Once you file bankruptcy, you are no longer personally liable for the debt. In order to survive the bankruptcy, that debt has to be reaffirmed. A reaffirmation is an agreement to pay the debt according to the terms of the original agreement. The reaffirmed debt is then legally enforceable by the creditor until it is paid. If a reaffirmation is not signed and filed with the court in a timely manner, you may not be held responsible for the debt you dismissed in personal bankruptcy.
At Attorney Debt Reset our consumer bankruptcy attorneys represent people facing financial problems by helping them push the reset button on their debt. Often, we are asked whether or not our clients should sign a reaffirmation agreement with a creditor. The answer depends on your personal situation but many may not want to sign the reaffirmation agreement, because it makes them personally liable for the debt.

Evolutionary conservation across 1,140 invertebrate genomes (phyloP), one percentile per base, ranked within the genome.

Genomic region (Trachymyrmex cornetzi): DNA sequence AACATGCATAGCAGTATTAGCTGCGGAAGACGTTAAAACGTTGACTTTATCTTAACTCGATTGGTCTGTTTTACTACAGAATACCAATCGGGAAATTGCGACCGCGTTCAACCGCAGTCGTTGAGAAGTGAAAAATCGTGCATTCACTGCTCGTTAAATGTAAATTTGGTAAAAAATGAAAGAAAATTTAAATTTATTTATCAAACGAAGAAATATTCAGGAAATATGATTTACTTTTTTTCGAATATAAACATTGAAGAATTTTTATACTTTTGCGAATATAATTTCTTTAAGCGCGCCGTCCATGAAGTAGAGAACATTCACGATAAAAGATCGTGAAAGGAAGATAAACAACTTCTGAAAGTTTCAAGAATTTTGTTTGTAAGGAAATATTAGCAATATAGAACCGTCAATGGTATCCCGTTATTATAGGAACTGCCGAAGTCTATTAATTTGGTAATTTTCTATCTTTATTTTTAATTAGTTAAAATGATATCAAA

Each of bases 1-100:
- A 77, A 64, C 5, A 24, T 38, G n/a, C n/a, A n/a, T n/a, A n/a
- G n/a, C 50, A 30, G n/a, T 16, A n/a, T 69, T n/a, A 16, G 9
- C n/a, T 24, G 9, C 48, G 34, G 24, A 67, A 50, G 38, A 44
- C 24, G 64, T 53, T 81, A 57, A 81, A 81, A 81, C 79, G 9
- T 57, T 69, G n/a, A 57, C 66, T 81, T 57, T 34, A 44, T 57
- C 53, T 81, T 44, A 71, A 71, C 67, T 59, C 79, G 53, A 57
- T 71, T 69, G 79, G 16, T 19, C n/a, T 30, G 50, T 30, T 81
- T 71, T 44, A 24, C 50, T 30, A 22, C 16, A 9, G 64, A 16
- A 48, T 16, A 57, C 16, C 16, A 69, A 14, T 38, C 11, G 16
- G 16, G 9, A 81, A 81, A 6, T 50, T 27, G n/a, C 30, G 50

Avoiding Reaffirmation of Debt with a Lawyer’s Help
Reaffirmations put you on the hook for the debt after a bankruptcy. If you are making payments you should discuss your situation with an attorney before taking action on a reaffirmation.
A reaffirmation can affect the repossession of vehicles, and also affect mortgages and car loans involved in a chapter 7 bankruptcy. These effects should be discussed with a lawyer before deciding on a course of action.
Do you have questions about a reaffirmation agreement? Take action and push the reset button on your debt today. Call Attorney Debt Reset at 877.273.7383 or simply complete our online contact form.